Missouri beats Lithuania by one—in math

photo by apesara

Last fall, I blogged about the importance of comparing our students not just to other students locally or to other states but internationally. Ideally, we would have information for individual districts, but until we do, the American Institutes for Research has released a report that allows you to compare individual states with other countries. Missouri, not surprisingly, is right at the U.S. median for both fourth and eighth grade math scores.

At the fourth grade level only six states received a B; by eighth grade only Massachusetts received a B.

“These Asian nations consistently perform at the B+, B, and B- levels,” Phillips [acting commissioner of the National Center for Education Statistics from 1999 to 2002] said. “Their students are learning mathematics not just at a higher level than students in the United States, but at a level that is a quantum leap higher.” The math proficiency average for U.S. students is C+ in grade 4 and C at grade 8. (AIR news release 16 June 2009)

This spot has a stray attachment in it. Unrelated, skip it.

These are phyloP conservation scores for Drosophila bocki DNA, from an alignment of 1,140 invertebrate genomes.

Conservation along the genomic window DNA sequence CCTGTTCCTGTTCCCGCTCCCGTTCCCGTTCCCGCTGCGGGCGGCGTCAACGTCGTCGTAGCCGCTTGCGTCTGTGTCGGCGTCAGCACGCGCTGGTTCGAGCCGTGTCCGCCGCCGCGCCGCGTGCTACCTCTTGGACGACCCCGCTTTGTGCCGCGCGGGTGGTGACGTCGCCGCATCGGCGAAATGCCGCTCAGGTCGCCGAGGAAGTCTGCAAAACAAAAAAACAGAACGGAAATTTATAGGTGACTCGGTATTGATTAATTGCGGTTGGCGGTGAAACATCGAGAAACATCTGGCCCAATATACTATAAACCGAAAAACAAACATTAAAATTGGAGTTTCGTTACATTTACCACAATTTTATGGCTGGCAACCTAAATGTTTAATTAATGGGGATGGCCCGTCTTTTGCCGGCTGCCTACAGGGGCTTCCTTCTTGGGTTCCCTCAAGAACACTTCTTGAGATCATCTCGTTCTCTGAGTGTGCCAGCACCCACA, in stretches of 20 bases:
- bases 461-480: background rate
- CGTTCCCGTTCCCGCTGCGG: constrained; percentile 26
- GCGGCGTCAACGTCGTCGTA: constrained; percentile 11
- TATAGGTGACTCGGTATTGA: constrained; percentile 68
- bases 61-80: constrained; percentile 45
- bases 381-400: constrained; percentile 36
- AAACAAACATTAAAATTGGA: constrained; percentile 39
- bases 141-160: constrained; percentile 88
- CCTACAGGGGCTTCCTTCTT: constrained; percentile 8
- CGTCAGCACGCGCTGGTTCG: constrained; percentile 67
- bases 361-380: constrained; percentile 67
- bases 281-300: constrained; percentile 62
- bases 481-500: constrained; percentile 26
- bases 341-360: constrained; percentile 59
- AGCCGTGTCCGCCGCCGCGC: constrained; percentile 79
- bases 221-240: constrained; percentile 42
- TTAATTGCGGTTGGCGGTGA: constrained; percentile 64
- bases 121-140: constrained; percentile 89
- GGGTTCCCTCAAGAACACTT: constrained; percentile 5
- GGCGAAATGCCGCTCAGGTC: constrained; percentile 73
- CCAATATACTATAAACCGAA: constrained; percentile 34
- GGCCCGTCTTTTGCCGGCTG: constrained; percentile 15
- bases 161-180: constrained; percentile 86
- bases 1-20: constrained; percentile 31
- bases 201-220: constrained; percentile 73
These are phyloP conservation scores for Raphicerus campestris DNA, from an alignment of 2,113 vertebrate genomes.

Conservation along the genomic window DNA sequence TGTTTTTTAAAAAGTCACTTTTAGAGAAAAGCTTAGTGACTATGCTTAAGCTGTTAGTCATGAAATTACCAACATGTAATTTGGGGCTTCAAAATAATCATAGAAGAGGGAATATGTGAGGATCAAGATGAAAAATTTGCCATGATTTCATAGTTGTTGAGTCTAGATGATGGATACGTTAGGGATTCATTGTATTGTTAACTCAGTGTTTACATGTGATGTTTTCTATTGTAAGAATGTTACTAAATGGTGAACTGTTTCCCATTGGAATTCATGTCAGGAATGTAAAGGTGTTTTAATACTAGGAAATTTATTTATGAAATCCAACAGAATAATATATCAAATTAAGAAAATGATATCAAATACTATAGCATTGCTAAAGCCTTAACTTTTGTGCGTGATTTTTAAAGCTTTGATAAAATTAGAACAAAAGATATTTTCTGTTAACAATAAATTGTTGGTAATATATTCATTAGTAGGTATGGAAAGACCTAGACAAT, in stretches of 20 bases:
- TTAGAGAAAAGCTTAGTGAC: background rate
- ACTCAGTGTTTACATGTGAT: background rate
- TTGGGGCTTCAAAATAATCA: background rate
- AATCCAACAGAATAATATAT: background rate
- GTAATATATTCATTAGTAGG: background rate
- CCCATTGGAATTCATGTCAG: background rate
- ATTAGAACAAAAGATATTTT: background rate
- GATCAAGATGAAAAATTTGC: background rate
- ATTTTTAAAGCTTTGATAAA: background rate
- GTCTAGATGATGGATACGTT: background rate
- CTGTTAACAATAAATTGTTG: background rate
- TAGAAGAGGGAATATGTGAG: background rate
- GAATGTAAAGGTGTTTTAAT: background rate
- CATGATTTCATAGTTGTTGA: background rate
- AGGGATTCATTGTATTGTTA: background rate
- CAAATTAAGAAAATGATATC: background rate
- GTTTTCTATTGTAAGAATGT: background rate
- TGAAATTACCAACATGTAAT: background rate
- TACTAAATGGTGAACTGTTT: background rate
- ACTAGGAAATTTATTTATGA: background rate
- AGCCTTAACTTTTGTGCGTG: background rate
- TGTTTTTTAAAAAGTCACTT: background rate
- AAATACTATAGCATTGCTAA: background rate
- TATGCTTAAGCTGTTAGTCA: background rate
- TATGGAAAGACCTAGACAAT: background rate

Since Missouri is right behind the U.S. average, we are not competing well against Asian students.

“Our states and school districts should no longer be comparing themselves to their neighbors. They will be competing for jobs and innovations with students around the globe.” (AIR news release 16 June 2009)

I’ve said that before.

our states and school districts fall comparatively further behind in Grade 8 than they do in Grade 4. Although the United States falls further behind in the higher grade, the highest achieving countries maintain their level of performance. AIRInternationalBenchmarks2009

The middle school problem is real in the United States and, apparently, Missouri also. As a culture we are more concerned about their social lives than their academic abilities. Our expectations are not high-- “They can’t think clearly with all those hormones!” --but they obviously work hard in other countries. I would love to see if any of our middle schools are bucking this trend.

Here is the chart showing where Missouri places compared to other countries for eighth grade math. The grey bars are for countries with scores that are considered statistically similar. The interactive chart is fascinating to play with. I eagerly await the time when we can put individual school districts in for comparison.